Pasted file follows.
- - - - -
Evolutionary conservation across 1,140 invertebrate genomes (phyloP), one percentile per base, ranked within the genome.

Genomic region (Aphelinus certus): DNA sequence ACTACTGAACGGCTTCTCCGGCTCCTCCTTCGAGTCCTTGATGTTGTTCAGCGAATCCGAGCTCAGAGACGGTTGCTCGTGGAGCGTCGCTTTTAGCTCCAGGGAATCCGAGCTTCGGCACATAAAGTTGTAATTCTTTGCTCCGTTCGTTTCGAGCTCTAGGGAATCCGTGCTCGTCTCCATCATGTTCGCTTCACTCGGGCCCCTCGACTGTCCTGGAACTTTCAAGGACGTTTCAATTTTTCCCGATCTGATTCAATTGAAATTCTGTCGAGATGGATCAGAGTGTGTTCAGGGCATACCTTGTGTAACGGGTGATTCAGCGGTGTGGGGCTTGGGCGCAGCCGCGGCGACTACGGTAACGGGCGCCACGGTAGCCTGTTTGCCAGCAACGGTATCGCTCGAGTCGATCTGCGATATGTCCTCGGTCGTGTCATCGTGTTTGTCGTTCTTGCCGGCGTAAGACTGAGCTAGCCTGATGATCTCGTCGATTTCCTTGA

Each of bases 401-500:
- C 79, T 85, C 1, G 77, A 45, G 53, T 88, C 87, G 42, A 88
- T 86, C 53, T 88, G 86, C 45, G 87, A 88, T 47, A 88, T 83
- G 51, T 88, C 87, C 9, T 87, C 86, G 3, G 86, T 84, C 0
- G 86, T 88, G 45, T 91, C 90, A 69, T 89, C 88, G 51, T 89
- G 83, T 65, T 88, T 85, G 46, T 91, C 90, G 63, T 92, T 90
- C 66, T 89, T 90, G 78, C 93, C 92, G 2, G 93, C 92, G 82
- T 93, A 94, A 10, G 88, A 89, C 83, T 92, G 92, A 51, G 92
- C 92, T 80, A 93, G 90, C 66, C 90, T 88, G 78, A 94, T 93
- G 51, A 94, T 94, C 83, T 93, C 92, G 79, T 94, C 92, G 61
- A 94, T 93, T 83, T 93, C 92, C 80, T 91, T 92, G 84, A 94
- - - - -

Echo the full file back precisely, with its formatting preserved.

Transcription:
Evolutionary conservation across 1,140 invertebrate genomes (phyloP), one percentile per base, ranked within the genome.

Genomic region (Aphelinus certus): DNA sequence ACTACTGAACGGCTTCTCCGGCTCCTCCTTCGAGTCCTTGATGTTGTTCAGCGAATCCGAGCTCAGAGACGGTTGCTCGTGGAGCGTCGCTTTTAGCTCCAGGGAATCCGAGCTTCGGCACATAAAGTTGTAATTCTTTGCTCCGTTCGTTTCGAGCTCTAGGGAATCCGTGCTCGTCTCCATCATGTTCGCTTCACTCGGGCCCCTCGACTGTCCTGGAACTTTCAAGGACGTTTCAATTTTTCCCGATCTGATTCAATTGAAATTCTGTCGAGATGGATCAGAGTGTGTTCAGGGCATACCTTGTGTAACGGGTGATTCAGCGGTGTGGGGCTTGGGCGCAGCCGCGGCGACTACGGTAACGGGCGCCACGGTAGCCTGTTTGCCAGCAACGGTATCGCTCGAGTCGATCTGCGATATGTCCTCGGTCGTGTCATCGTGTTTGTCGTTCTTGCCGGCGTAAGACTGAGCTAGCCTGATGATCTCGTCGATTTCCTTGA

Each of bases 401-500:
- C 79, T 85, C 1, G 77, A 45, G 53, T 88, C 87, G 42, A 88
- T 86, C 53, T 88, G 86, C 45, G 87, A 88, T 47, A 88, T 83
- G 51, T 88, C 87, C 9, T 87, C 86, G 3, G 86, T 84, C 0
- G 86, T 88, G 45, T 91, C 90, A 69, T 89, C 88, G 51, T 89
- G 83, T 65, T 88, T 85, G 46, T 91, C 90, G 63, T 92, T 90
- C 66, T 89, T 90, G 78, C 93, C 92, G 2, G 93, C 92, G 82
- T 93, A 94, A 10, G 88, A 89, C 83, T 92, G 92, A 51, G 92
- C 92, T 80, A 93, G 90, C 66, C 90, T 88, G 78, A 94, T 93
- G 51, A 94, T 94, C 83, T 93, C 92, G 79, T 94, C 92, G 61
- A 94, T 93, T 83, T 93, C 92, C 80, T 91, T 92, G 84, A 94